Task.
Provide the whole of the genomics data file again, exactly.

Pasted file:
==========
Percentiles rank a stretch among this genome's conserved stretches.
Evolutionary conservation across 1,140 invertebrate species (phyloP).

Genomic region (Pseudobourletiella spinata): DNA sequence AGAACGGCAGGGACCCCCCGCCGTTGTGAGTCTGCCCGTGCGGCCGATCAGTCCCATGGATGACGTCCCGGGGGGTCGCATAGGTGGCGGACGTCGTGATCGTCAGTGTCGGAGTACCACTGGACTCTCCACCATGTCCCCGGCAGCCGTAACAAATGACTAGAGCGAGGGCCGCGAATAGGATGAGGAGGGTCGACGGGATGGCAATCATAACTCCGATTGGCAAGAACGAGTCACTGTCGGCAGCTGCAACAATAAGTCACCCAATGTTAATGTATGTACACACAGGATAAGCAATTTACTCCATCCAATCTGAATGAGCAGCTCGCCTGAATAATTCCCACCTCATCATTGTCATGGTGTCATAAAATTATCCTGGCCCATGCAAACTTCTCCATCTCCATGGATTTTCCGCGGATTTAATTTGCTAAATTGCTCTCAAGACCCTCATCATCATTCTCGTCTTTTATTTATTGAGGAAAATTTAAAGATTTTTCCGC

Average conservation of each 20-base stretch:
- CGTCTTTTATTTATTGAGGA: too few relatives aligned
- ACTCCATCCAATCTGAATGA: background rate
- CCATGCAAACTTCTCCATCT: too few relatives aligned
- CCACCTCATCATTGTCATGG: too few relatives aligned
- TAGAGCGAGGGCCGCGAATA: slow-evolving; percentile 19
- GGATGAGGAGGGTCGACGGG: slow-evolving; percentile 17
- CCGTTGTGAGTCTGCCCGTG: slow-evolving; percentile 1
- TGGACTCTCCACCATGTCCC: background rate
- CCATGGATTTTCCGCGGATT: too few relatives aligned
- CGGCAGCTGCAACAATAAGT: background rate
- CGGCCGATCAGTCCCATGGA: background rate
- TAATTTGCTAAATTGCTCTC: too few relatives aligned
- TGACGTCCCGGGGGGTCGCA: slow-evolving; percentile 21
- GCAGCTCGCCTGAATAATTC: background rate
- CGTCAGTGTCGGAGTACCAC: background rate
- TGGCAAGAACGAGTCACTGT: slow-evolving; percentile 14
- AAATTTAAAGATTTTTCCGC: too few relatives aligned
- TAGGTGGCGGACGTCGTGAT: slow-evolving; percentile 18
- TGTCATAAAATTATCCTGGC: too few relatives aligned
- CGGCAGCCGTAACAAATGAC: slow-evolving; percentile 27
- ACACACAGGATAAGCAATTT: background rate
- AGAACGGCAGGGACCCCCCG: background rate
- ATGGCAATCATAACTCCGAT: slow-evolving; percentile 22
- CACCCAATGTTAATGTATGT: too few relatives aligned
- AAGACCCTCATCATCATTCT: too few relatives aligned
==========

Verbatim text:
Percentiles rank a stretch among this genome's conserved stretches.
Evolutionary conservation across 1,140 invertebrate species (phyloP).

Genomic region (Pseudobourletiella spinata): DNA sequence AGAACGGCAGGGACCCCCCGCCGTTGTGAGTCTGCCCGTGCGGCCGATCAGTCCCATGGATGACGTCCCGGGGGGTCGCATAGGTGGCGGACGTCGTGATCGTCAGTGTCGGAGTACCACTGGACTCTCCACCATGTCCCCGGCAGCCGTAACAAATGACTAGAGCGAGGGCCGCGAATAGGATGAGGAGGGTCGACGGGATGGCAATCATAACTCCGATTGGCAAGAACGAGTCACTGTCGGCAGCTGCAACAATAAGTCACCCAATGTTAATGTATGTACACACAGGATAAGCAATTTACTCCATCCAATCTGAATGAGCAGCTCGCCTGAATAATTCCCACCTCATCATTGTCATGGTGTCATAAAATTATCCTGGCCCATGCAAACTTCTCCATCTCCATGGATTTTCCGCGGATTTAATTTGCTAAATTGCTCTCAAGACCCTCATCATCATTCTCGTCTTTTATTTATTGAGGAAAATTTAAAGATTTTTCCGC

Average conservation of each 20-base stretch:
- CGTCTTTTATTTATTGAGGA: too few relatives aligned
- ACTCCATCCAATCTGAATGA: background rate
- CCATGCAAACTTCTCCATCT: too few relatives aligned
- CCACCTCATCATTGTCATGG: too few relatives aligned
- TAGAGCGAGGGCCGCGAATA: slow-evolving; percentile 19
- GGATGAGGAGGGTCGACGGG: slow-evolving; percentile 17
- CCGTTGTGAGTCTGCCCGTG: slow-evolving; percentile 1
- TGGACTCTCCACCATGTCCC: background rate
- CCATGGATTTTCCGCGGATT: too few relatives aligned
- CGGCAGCTGCAACAATAAGT: background rate
- CGGCCGATCAGTCCCATGGA: background rate
- TAATTTGCTAAATTGCTCTC: too few relatives aligned
- TGACGTCCCGGGGGGTCGCA: slow-evolving; percentile 21
- GCAGCTCGCCTGAATAATTC: background rate
- CGTCAGTGTCGGAGTACCAC: background rate
- TGGCAAGAACGAGTCACTGT: slow-evolving; percentile 14
- AAATTTAAAGATTTTTCCGC: too few relatives aligned
- TAGGTGGCGGACGTCGTGAT: slow-evolving; percentile 18
- TGTCATAAAATTATCCTGGC: too few relatives aligned
- CGGCAGCCGTAACAAATGAC: slow-evolving; percentile 27
- ACACACAGGATAAGCAATTT: background rate
- AGAACGGCAGGGACCCCCCG: background rate
- ATGGCAATCATAACTCCGAT: slow-evolving; percentile 22
- CACCCAATGTTAATGTATGT: too few relatives aligned
- AAGACCCTCATCATCATTCT: too few relatives aligned